Objectives Recent studies based on self-assessed data on exposure and outcome suggest a negative association between poor health before neck injury and recovery. Our aim was to study actual healthcare consultation and work disability before and after neck injury (whiplash).
Design Cohort study with matched references studied prospectively and retrospectively via regional and national held registers.
Setting Population-based study in Region Skåne, Sweden (population=1.21 million) including all levels of healthcare.
Participants 1443 participants aged ≥18 (54% women) with acute neck injury, Whiplash, (International Classification of Diseases-10-SE code S13.4*) in 2007 or 2008 and no such diagnosis since 1998. Each patient with a neck injury was assigned four randomly selected population references matched for age, sex and area of residence (97% of the patients and 94% of the references were followed during the whole study period).
Primary and secondary outcome measures We studied changes in healthcare consultations 3 years before to 3 years after diagnosis as well as sick leave episodes. Analyses were also stratified by preinjury frequency of consultation.
Results Before the injury, the mean number of total consultations over 36 months among the neck injured (n=1443) and references (n=5772) was 9.3 vs 7.2 (p<0.0001) and postneck injury 12.7 vs 7.8 (p<0.0001). In the group of high-frequent consulters, there were more women compared with frequent and low-frequent consulters (70.6% vs 32.8%; p<0.0001). Among low-frequent and frequent consulters preinjury (n=967, 67% of the cohort), 16% became high-frequent consulters attributable to the injury. The number of days of sick leave preinjury was correlated with the number of preinjury and postinjury consultations (r=0.47 (99% CI 0.38 to 0.49), r=0.32 (99% CI 0.25 to 0.37)).
Conclusions People with a neck injury constitute a heterogeneous group. The preinjury level of healthcare consultation is associated with the postinjury level of consultation.
- Whiplash injury
This is an Open Access article distributed in accordance with the Creative Commons Attribution Non Commercial (CC BY-NC 3.0) license, which permits others to distribute, remix, adapt, build upon this work non-commercially, and license their derivative works on different terms, provided the original work is properly cited and the use is non-commercial. See: http://creativecommons.org/licenses/by-nc/3.0/
Statistics from Altmetric.com
If you wish to reuse any or all of this article please use the link below which will take you to the Copyright Clearance Center’s RightsLink service. You will be able to get a quick price and instant permission to reuse the content in many different ways.
On the basis of the self-assessed data on exposure and outcome, recent studies suggest a negative association between poor health before neck injury and recovery. Using observational data in a population setting, our aim was to study actual healthcare consultation and work disability before and after neck injury (whiplash).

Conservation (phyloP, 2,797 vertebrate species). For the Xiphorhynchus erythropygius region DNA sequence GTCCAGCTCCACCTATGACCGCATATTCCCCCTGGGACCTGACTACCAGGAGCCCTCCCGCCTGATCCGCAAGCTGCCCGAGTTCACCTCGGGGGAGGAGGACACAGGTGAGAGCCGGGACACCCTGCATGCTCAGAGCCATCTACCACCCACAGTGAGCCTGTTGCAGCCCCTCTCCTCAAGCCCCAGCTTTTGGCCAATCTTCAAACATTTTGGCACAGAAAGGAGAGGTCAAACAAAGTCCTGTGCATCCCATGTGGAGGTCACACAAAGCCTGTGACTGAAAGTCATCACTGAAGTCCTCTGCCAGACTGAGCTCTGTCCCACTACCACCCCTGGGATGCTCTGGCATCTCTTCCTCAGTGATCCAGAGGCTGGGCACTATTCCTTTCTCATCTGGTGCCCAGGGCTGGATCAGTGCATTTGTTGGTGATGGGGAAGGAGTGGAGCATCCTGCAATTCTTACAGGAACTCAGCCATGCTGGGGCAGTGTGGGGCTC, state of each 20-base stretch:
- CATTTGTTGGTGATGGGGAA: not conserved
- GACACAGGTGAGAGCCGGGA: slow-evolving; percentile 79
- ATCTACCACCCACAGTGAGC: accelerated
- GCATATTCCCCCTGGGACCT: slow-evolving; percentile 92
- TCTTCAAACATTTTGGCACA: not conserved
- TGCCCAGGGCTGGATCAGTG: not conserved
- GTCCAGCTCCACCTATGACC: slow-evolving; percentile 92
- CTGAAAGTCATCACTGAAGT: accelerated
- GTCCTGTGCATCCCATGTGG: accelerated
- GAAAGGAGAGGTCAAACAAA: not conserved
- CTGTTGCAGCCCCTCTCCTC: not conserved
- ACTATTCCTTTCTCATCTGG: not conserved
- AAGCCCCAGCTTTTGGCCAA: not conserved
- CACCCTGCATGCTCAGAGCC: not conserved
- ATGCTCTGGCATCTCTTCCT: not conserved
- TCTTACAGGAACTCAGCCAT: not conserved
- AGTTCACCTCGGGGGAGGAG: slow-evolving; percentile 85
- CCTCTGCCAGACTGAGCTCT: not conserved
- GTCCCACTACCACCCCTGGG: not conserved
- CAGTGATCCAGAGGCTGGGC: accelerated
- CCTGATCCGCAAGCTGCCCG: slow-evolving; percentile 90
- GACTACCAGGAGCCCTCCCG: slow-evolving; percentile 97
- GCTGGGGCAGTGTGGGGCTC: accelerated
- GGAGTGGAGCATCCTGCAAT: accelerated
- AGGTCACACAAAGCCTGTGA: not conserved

People with a neck injury constitute a heterogeneous group, including, for example, low-frequent consulters and high-frequent consulters before the injury.
The preinjury level of healthcare consultation is associated with the postinjury level of consultation.
Strengths and limitations of this study
We performed a large-scale population-based cohort study with matched references drawn from the general population of 1.2 million people followed for 6 years.
Our use of register-based data enabled us to study outcome and exposure without influence of recall-bias in injured cases and references.
A limitation of the study is potential misclassification of injury, although the injury code used to identify cases primarily is connected to the whiplash injury mechanism; other trauma mechanisms may be included as well.
One common cause for trauma resulting in pain and dysfunction of the neck is the rear-impact car crash.1 The so-called whiplash trauma mechanism may result in injury to several soft-tissue structures present in the neck, for example, facet joints capsule,2 stabilising muscles3 and intervertebral discs.4 ,5 The symptoms after such trauma are heterogeneous as well as the recovery rate.6 Up to 50% report an incomplete recovery7 and about 30% remain moderately or severely disabled.8 ,9 Long-lasting musculoskeletal symptoms and consequences such as neck pain, arm-shoulder pain and reduced mobility are frequently reported after the trauma.10 Common psychological symptoms after whiplash trauma are depression, anxiety and post-traumatic stress syndrome.11 ,12 Additionally, headache, dizziness and tinnitus are frequently reported.13–15